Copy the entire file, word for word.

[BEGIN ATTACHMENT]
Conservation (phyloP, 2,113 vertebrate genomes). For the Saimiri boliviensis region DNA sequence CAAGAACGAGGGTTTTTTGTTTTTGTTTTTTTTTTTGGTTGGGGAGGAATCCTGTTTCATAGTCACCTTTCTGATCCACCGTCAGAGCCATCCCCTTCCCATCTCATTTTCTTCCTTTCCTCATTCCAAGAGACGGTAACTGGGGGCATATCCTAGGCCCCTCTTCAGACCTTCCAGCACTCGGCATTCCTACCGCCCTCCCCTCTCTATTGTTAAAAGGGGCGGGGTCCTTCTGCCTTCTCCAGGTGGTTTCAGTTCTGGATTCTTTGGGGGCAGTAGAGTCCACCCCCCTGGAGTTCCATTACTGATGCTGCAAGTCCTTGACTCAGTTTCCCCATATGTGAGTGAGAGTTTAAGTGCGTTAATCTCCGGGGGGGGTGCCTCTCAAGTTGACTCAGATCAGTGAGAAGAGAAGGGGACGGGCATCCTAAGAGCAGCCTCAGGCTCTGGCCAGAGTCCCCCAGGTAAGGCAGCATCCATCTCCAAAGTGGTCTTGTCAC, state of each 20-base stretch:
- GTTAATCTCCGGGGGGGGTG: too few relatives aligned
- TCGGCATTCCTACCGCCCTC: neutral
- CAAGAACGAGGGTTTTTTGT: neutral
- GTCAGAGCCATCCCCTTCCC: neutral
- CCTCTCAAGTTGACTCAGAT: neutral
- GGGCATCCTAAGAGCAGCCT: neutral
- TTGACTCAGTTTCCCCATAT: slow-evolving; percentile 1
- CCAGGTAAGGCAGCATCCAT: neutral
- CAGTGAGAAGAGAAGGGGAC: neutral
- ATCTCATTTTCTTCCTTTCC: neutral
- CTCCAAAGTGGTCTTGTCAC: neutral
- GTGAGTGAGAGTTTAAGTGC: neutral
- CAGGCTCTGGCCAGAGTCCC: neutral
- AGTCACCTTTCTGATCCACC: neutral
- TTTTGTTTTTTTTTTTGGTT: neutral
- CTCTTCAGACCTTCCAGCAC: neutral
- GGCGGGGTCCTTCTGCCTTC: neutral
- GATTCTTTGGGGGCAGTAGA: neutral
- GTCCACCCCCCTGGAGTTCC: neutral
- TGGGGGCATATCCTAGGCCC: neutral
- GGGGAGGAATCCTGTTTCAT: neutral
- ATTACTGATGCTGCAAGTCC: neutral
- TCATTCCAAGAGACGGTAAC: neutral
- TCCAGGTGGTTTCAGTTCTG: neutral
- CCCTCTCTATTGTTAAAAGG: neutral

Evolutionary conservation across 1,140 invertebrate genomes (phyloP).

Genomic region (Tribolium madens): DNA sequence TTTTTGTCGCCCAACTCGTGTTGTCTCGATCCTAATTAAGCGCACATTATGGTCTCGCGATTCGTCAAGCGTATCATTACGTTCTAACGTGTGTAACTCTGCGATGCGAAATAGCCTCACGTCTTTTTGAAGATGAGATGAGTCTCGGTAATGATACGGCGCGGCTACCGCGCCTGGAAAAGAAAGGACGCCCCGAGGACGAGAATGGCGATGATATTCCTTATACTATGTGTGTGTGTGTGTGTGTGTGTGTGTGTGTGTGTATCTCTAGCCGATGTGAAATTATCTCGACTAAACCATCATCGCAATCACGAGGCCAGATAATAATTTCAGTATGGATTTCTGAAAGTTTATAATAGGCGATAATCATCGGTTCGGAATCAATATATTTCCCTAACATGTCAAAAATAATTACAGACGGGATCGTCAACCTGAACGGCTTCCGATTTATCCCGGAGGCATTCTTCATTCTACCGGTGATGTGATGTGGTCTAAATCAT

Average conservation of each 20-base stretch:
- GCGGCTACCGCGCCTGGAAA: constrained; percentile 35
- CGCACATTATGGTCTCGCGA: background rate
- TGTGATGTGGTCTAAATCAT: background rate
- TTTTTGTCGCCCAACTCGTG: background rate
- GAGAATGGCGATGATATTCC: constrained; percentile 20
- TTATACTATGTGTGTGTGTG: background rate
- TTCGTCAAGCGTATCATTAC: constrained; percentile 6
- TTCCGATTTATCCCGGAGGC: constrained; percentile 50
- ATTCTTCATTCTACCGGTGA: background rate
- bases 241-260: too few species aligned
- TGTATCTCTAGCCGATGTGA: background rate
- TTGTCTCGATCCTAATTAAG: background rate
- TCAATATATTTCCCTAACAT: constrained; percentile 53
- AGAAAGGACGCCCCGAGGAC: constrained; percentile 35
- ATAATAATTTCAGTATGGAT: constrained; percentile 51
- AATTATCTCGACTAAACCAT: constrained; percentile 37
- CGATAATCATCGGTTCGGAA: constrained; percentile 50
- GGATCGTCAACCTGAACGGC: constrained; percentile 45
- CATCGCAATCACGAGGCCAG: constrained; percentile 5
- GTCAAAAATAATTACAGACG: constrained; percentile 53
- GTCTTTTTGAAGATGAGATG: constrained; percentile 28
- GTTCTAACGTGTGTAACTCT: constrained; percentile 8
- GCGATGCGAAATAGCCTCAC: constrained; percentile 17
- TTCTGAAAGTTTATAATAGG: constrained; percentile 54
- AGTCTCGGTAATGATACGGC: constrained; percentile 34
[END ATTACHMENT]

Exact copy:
Conservation (phyloP, 2,113 vertebrate genomes). For the Saimiri boliviensis region DNA sequence CAAGAACGAGGGTTTTTTGTTTTTGTTTTTTTTTTTGGTTGGGGAGGAATCCTGTTTCATAGTCACCTTTCTGATCCACCGTCAGAGCCATCCCCTTCCCATCTCATTTTCTTCCTTTCCTCATTCCAAGAGACGGTAACTGGGGGCATATCCTAGGCCCCTCTTCAGACCTTCCAGCACTCGGCATTCCTACCGCCCTCCCCTCTCTATTGTTAAAAGGGGCGGGGTCCTTCTGCCTTCTCCAGGTGGTTTCAGTTCTGGATTCTTTGGGGGCAGTAGAGTCCACCCCCCTGGAGTTCCATTACTGATGCTGCAAGTCCTTGACTCAGTTTCCCCATATGTGAGTGAGAGTTTAAGTGCGTTAATCTCCGGGGGGGGTGCCTCTCAAGTTGACTCAGATCAGTGAGAAGAGAAGGGGACGGGCATCCTAAGAGCAGCCTCAGGCTCTGGCCAGAGTCCCCCAGGTAAGGCAGCATCCATCTCCAAAGTGGTCTTGTCAC, state of each 20-base stretch:
- GTTAATCTCCGGGGGGGGTG: too few relatives aligned
- TCGGCATTCCTACCGCCCTC: neutral
- CAAGAACGAGGGTTTTTTGT: neutral
- GTCAGAGCCATCCCCTTCCC: neutral
- CCTCTCAAGTTGACTCAGAT: neutral
- GGGCATCCTAAGAGCAGCCT: neutral
- TTGACTCAGTTTCCCCATAT: slow-evolving; percentile 1
- CCAGGTAAGGCAGCATCCAT: neutral
- CAGTGAGAAGAGAAGGGGAC: neutral
- ATCTCATTTTCTTCCTTTCC: neutral
- CTCCAAAGTGGTCTTGTCAC: neutral
- GTGAGTGAGAGTTTAAGTGC: neutral
- CAGGCTCTGGCCAGAGTCCC: neutral
- AGTCACCTTTCTGATCCACC: neutral
- TTTTGTTTTTTTTTTTGGTT: neutral
- CTCTTCAGACCTTCCAGCAC: neutral
- GGCGGGGTCCTTCTGCCTTC: neutral
- GATTCTTTGGGGGCAGTAGA: neutral
- GTCCACCCCCCTGGAGTTCC: neutral
- TGGGGGCATATCCTAGGCCC: neutral
- GGGGAGGAATCCTGTTTCAT: neutral
- ATTACTGATGCTGCAAGTCC: neutral
- TCATTCCAAGAGACGGTAAC: neutral
- TCCAGGTGGTTTCAGTTCTG: neutral
- CCCTCTCTATTGTTAAAAGG: neutral

Evolutionary conservation across 1,140 invertebrate genomes (phyloP).

Genomic region (Tribolium madens): DNA sequence TTTTTGTCGCCCAACTCGTGTTGTCTCGATCCTAATTAAGCGCACATTATGGTCTCGCGATTCGTCAAGCGTATCATTACGTTCTAACGTGTGTAACTCTGCGATGCGAAATAGCCTCACGTCTTTTTGAAGATGAGATGAGTCTCGGTAATGATACGGCGCGGCTACCGCGCCTGGAAAAGAAAGGACGCCCCGAGGACGAGAATGGCGATGATATTCCTTATACTATGTGTGTGTGTGTGTGTGTGTGTGTGTGTGTGTGTATCTCTAGCCGATGTGAAATTATCTCGACTAAACCATCATCGCAATCACGAGGCCAGATAATAATTTCAGTATGGATTTCTGAAAGTTTATAATAGGCGATAATCATCGGTTCGGAATCAATATATTTCCCTAACATGTCAAAAATAATTACAGACGGGATCGTCAACCTGAACGGCTTCCGATTTATCCCGGAGGCATTCTTCATTCTACCGGTGATGTGATGTGGTCTAAATCAT

Average conservation of each 20-base stretch:
- GCGGCTACCGCGCCTGGAAA: constrained; percentile 35
- CGCACATTATGGTCTCGCGA: background rate
- TGTGATGTGGTCTAAATCAT: background rate
- TTTTTGTCGCCCAACTCGTG: background rate
- GAGAATGGCGATGATATTCC: constrained; percentile 20
- TTATACTATGTGTGTGTGTG: background rate
- TTCGTCAAGCGTATCATTAC: constrained; percentile 6
- TTCCGATTTATCCCGGAGGC: constrained; percentile 50
- ATTCTTCATTCTACCGGTGA: background rate
- bases 241-260: too few species aligned
- TGTATCTCTAGCCGATGTGA: background rate
- TTGTCTCGATCCTAATTAAG: background rate
- TCAATATATTTCCCTAACAT: constrained; percentile 53
- AGAAAGGACGCCCCGAGGAC: constrained; percentile 35
- ATAATAATTTCAGTATGGAT: constrained; percentile 51
- AATTATCTCGACTAAACCAT: constrained; percentile 37
- CGATAATCATCGGTTCGGAA: constrained; percentile 50
- GGATCGTCAACCTGAACGGC: constrained; percentile 45
- CATCGCAATCACGAGGCCAG: constrained; percentile 5
- GTCAAAAATAATTACAGACG: constrained; percentile 53
- GTCTTTTTGAAGATGAGATG: constrained; percentile 28
- GTTCTAACGTGTGTAACTCT: constrained; percentile 8
- GCGATGCGAAATAGCCTCAC: constrained; percentile 17
- TTCTGAAAGTTTATAATAGG: constrained; percentile 54
- AGTCTCGGTAATGATACGGC: constrained; percentile 34